The minister of development was invited to “MEGA time society”. Kostas Skrekas, where he spoke about accuracy. At the beginning, Kostas Skrekas spoke about the fines that have been imposed on businesses related to the Law on Unfair Profits.
“The fines we imposed in the summer were collected over a period of 20 days so that the companies that violated also received the discount. As for the €2 million fines, one million for each company that violated the Unfair Profit Act, one company will pay the fine and then appeal. The fines are collected and I must tell you that of the 7.5 million fines that have been imposed during the year, 4.5 have been confirmed or paid to the tax office. The point is not only to collect the fines, the aim is not to harm the companies. The goal is for businesses to adapt to the dictates of the law passed by our government on unfair profiteering and for households to see the prices of products reduced on the shelves.”
The same products are more expensive in Greece than in other European countries
The journalist, Gogo Kaliva, presented a report where she compared 4 identical products how much they sell in Greece and how much abroad.
To this, Mr. Skrekas replied: “I do not believe that the real picture between the Greek and the French market is what you present in this study. According to the data we have, the Greek market is significantly cheaper than the French market. But I will tell you why you may see products being cheaper on a supermarket shelf abroad than in Greece. First, average values are not taken into account here. In Greece, deodorants are most often promotional. So, on the one hand, this gives the consumer the feeling that he is shopping for something at a discount and attracts him to buy it, but on the other hand, this also involves a degree of misleading the consumer, because the permanent price on the shelf should be significantly lower, i.e. the permanent value. We want to achieve a low price for households every day. That’s why we launched the 5% permanent price reduction initiative.”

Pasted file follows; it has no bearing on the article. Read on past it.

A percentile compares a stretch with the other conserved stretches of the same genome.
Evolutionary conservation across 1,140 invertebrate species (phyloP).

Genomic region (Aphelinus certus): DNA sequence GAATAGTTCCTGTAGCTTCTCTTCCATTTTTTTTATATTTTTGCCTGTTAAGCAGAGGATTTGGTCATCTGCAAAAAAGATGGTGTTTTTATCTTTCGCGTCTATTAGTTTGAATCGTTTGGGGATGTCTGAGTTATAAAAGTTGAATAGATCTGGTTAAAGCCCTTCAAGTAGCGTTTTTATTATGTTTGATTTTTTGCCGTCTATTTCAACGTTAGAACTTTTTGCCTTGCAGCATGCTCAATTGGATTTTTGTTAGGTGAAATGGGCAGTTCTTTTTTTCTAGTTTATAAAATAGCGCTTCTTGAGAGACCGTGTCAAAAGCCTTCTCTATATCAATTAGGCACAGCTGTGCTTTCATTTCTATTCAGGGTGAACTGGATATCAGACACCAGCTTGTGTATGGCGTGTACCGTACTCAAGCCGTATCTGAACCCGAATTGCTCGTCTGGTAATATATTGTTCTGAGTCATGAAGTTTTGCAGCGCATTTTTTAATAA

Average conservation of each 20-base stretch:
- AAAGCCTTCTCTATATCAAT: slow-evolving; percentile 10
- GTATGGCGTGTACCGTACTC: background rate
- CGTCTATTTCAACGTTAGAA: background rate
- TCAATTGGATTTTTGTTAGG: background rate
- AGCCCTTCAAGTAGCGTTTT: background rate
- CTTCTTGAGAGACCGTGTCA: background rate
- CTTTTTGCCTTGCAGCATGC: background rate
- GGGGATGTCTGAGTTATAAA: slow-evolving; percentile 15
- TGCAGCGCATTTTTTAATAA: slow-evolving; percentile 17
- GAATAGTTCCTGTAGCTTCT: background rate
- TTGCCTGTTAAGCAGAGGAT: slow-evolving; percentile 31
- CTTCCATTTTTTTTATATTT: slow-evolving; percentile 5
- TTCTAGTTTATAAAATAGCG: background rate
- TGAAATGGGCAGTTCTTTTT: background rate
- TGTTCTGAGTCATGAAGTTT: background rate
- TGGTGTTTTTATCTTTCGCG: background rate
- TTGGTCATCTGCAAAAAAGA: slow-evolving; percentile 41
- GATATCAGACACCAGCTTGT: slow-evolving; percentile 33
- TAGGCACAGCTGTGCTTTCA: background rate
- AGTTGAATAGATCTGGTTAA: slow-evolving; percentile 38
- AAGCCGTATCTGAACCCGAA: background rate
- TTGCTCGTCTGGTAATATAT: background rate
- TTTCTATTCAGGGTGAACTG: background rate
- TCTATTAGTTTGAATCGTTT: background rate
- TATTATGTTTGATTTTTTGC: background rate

“From Monday, checks will begin in supermarkets to see if the permanent price reduction signs have been placed”
Regarding the signs that should be placed in supermarkets and the criticism that is heard that they have not been placed in enough supermarkets, the minister revealed: “From Monday DIMEA checks will begin in the supermarket stores to determine if the permanent reduction signs have been placed price as due or not. Otherwise the fine will be heavy. We carry out checks all the time and compare the profit margin that companies have in 2023 compared to 2021. If we see that they are making more profit compared to 2021 we come and impose a fine. The fine is calculated as follows: we double the difference of the extra profit.”
Then the minister emphasized that already 629 product codes in supermarkets have a permanent price reduction.
Regarding the observed price increase, Mr. Skrekas commented: “The price increase did not come solely from greed. The increase in prices in the previous two years happened because we had objective conditions, for example we had a war – now we have a second war – and there was also an energy crisis. Prices have decreased, durum wheat has gone to 28 cents from 32 cents, i.e. “fell” by 4 cents. the prices of bread and toast in supermarkets have been reduced.”
Will there be further price cuts on the shelves?
The minister stressed: “We are pushing for the prices on the shelves to be reduced as much as possible, we have checks for unfair profiteering, we impose fines and the prices are corrected, we have the “permanent price reduction” initiative and we also have the household basket that every week is renewed”.
Kostas Skrekas also commented on the report that the show presented yesterday about the price of oil, where it is expected to reach 23-25 euros per liter.
“This year the production of oil in Greece and for the second year in Spain, Portugal and other countries that produce olive oil had an extremely reduced production due to the weather conditions and this is pushing up the prices. Today, therefore, foreign traders come here and there is essentially an auction to buy oil from the producer.”
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